As noted above, the Court of Appeals concluded the evidence Nolen presented in support of his claim was sufficient enough to warrant having the case heard by a jury.

No more requiring ‘physician-imposed restrictions’

In response to Nolen’s claim, Hastings countered with a worn-out, textually unsubstantiated claim that grew to be a favorite among insurance lawyers in the wake of the disastrous Kreiner v. Fischer ruling:

Nolen’s “limitations of his regular life activities were essentially self-imposed and were not the result of doctor-imposed restrictions.”

In its unanimous opinion, the Michigan Court of Appeals put what will hopefully be an end to this argument:

The Michigan Supreme Court in McCormick v. Carrier “expressly rejected” the notion that a claim for pain and suffering compensation based on a “serious impairment of body function” can only be supported by “physician-imposed restrictions,” not so-called “self-imposed restrictions …” These “types of restrictions are now no longer a bar under McCormick …”

‘Normal recreational activities’ were curtailed by car accident injuries

The appellate judges in Nolen thought a jury should decide the significance of the following differences between Nolen’s pre- and post-crash recreational activities:

  • “Before the accident, plaintiff would fly approximately 50 to 60 hours a year, but he has limited that to about 20 hours a year because of the vibration in the plane, and having to turn his head right and left and looking up and down is difficult.”
  • “[W]ith respect to his motorcycle riding, plaintiff before the accident would ride anywhere between 2,000 and 4,000 miles. But after the accident, he only had been able to tolerate 200 miles per year, as riding is ‘miserable.’ Indeed, in the summer of 2014 plaintiff only rode his motorcycle twice, each for a short period of time.”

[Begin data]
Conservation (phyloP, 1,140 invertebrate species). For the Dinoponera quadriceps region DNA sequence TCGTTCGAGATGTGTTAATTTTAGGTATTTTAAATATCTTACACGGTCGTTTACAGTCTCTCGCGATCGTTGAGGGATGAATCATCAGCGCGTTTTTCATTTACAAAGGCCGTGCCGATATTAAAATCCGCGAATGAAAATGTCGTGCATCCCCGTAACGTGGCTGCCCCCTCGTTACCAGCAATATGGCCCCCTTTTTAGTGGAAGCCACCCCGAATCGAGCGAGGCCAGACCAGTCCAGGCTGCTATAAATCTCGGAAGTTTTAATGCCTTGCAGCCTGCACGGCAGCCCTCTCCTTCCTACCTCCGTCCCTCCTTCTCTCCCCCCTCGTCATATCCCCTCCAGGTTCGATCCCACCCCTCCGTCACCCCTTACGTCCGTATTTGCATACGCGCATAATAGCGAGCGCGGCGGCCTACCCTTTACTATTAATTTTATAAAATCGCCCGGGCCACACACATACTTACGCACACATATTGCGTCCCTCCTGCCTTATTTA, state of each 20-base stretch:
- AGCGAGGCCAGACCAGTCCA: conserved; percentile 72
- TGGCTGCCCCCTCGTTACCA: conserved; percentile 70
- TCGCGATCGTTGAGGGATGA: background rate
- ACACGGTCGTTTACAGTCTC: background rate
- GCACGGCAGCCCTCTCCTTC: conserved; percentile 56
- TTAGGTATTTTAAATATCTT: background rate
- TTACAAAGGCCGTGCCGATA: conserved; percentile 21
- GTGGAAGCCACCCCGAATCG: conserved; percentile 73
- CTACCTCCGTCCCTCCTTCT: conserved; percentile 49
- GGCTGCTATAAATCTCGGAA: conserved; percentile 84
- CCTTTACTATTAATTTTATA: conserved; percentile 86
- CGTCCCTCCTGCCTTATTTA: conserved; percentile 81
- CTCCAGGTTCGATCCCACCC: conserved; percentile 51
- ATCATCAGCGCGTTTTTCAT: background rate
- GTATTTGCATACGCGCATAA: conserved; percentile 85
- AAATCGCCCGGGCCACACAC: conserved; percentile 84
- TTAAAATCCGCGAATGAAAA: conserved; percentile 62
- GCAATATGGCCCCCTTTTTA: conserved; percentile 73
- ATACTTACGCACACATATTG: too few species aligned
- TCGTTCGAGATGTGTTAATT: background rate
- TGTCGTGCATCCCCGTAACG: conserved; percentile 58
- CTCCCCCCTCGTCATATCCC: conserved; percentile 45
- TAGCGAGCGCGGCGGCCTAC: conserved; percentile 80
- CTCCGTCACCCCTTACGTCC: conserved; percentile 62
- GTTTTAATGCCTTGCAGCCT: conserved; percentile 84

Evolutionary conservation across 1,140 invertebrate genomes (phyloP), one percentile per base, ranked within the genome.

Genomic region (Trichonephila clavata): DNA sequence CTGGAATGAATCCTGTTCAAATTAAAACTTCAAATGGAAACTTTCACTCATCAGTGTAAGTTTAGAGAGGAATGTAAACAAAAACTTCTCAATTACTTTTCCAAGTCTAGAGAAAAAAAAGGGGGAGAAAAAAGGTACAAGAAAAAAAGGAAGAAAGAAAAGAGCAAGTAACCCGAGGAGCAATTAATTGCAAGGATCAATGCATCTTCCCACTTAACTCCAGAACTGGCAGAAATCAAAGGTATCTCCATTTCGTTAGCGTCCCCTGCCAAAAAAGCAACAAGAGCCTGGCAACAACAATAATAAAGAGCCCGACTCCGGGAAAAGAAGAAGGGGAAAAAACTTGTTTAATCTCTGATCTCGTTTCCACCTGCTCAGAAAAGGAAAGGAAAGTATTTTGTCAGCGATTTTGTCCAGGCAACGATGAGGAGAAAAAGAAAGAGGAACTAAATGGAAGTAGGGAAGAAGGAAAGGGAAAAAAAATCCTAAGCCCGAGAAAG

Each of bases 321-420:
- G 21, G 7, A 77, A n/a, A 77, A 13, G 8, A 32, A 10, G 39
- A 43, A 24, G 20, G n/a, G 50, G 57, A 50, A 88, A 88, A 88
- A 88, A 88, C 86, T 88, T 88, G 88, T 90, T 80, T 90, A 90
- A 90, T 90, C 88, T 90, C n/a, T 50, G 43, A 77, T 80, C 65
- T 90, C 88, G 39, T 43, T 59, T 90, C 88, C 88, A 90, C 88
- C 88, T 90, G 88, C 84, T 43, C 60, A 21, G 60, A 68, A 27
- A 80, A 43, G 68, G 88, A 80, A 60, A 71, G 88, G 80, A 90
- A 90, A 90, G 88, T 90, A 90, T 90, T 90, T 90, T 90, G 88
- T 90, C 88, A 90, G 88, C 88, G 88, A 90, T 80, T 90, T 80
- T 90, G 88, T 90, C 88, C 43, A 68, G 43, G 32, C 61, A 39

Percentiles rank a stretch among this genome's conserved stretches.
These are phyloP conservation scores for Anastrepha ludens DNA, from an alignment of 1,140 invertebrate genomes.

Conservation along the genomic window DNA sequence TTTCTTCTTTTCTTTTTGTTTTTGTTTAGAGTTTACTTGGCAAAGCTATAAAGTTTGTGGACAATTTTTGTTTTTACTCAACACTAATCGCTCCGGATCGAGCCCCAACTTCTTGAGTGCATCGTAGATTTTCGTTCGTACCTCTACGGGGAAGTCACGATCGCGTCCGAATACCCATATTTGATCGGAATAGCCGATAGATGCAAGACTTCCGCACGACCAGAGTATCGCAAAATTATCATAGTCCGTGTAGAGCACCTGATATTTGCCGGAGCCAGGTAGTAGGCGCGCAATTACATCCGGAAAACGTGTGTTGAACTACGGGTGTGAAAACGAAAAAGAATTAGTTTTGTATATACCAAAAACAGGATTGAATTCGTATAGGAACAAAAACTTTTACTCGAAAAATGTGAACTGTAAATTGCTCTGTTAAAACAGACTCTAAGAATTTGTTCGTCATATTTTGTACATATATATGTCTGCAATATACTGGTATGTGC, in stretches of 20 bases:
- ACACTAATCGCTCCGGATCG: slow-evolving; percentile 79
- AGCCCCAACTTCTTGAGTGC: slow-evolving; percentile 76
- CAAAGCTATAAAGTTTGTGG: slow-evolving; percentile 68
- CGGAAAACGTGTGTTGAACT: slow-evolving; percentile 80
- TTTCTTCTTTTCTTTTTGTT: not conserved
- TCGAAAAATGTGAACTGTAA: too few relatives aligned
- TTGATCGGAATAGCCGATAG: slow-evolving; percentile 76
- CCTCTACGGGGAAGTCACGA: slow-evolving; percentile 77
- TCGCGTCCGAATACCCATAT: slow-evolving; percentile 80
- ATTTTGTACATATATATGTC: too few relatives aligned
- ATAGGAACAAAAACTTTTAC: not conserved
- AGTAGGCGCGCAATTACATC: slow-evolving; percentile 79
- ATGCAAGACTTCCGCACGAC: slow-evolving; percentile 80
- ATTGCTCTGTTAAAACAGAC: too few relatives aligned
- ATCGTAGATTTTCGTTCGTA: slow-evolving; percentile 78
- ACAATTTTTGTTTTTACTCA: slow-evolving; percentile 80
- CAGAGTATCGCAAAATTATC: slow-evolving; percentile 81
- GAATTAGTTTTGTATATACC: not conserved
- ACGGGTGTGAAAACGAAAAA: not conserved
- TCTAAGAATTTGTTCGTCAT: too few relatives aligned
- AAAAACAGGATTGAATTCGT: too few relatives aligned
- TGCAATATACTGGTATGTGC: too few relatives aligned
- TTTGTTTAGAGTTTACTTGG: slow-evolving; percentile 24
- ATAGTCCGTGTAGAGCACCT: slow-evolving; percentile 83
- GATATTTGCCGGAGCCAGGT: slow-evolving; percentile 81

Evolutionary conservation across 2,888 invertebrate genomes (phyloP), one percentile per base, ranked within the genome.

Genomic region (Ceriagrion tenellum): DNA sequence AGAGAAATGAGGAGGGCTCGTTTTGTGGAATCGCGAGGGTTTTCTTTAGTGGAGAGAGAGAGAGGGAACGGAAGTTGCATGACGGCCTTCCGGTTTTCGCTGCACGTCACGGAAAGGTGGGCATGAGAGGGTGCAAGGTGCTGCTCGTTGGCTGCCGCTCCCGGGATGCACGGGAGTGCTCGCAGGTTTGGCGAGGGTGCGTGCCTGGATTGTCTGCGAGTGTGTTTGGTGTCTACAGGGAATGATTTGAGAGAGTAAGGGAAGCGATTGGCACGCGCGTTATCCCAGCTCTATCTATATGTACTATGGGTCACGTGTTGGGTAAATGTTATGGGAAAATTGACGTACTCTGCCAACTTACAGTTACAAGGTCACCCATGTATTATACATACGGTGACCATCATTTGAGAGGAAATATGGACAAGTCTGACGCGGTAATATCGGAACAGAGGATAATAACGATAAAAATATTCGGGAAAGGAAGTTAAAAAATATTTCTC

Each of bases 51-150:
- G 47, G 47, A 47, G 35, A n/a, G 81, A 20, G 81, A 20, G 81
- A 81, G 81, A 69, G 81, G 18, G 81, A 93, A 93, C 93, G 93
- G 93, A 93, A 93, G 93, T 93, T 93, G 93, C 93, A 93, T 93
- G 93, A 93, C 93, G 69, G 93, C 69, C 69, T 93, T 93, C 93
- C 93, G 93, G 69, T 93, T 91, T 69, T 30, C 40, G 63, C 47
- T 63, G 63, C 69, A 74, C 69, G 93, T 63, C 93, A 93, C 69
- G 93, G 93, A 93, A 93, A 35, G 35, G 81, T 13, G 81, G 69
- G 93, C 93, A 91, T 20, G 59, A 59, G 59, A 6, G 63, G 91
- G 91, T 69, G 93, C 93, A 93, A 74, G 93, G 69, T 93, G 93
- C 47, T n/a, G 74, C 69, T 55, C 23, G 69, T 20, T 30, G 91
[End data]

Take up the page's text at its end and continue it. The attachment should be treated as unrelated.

• “Additionally, plaintiff golfed approximately once a week prior to the accident but now is only able to tolerate golfing once a month due to the pain in his neck.”

Sleeping, driving a car and reading affected

The Nolen court also thought the pre- and post- motor vehicle accident differences in other activities (recreational and basic) should be evaluated by a jury:

  • “Plaintiff contended that his life had changed dramatically since the motor vehicle accident, specifically because of the pain he had in his neck, he could not participate in his recreational activities as much as he had before, which included reading … Further, plaintiff testified that the pain in his neck made it difficult to sleep, such that he now awoke several times a night.”
  • “[H]is basic activities of living, such as sleeping, driving a car, and reading have been negatively affected as well. As a result, there is a question of fact for a jury to resolve whether ‘plaintiff has shown that the impairment affected his general ability to lead his normal life because it influenced some of his capacity to live in his normal, pre-incident manner of living.’”

‘Serious impairment of body’ function and ‘noneconomic loss’

Under Michigan’s No Fault insurance law, a person who has been injured in a car accident can sue for pain and suffering compensation (also known as “noneconomic loss”) only if she can show she’s suffered a “serious impairment of body function,” which “means an objectively manifested impairment of an important body function that affects the person’s general ability to lead his or her normal life.” (MCL 500.3135(1) and (5))

In the Michigan Supreme Court’s 2010 ruling in McCormick, the Court said that, in order to show that an impairment “affects the person’s general ability to lead his or her normal life,” a car accident victim must show that the impairment “influenced some of his capacity to live in his normal, pre-incident manner of living.”

This entry was tagged Tags: car accident, Michigan Court of Appeals, recreational actitvities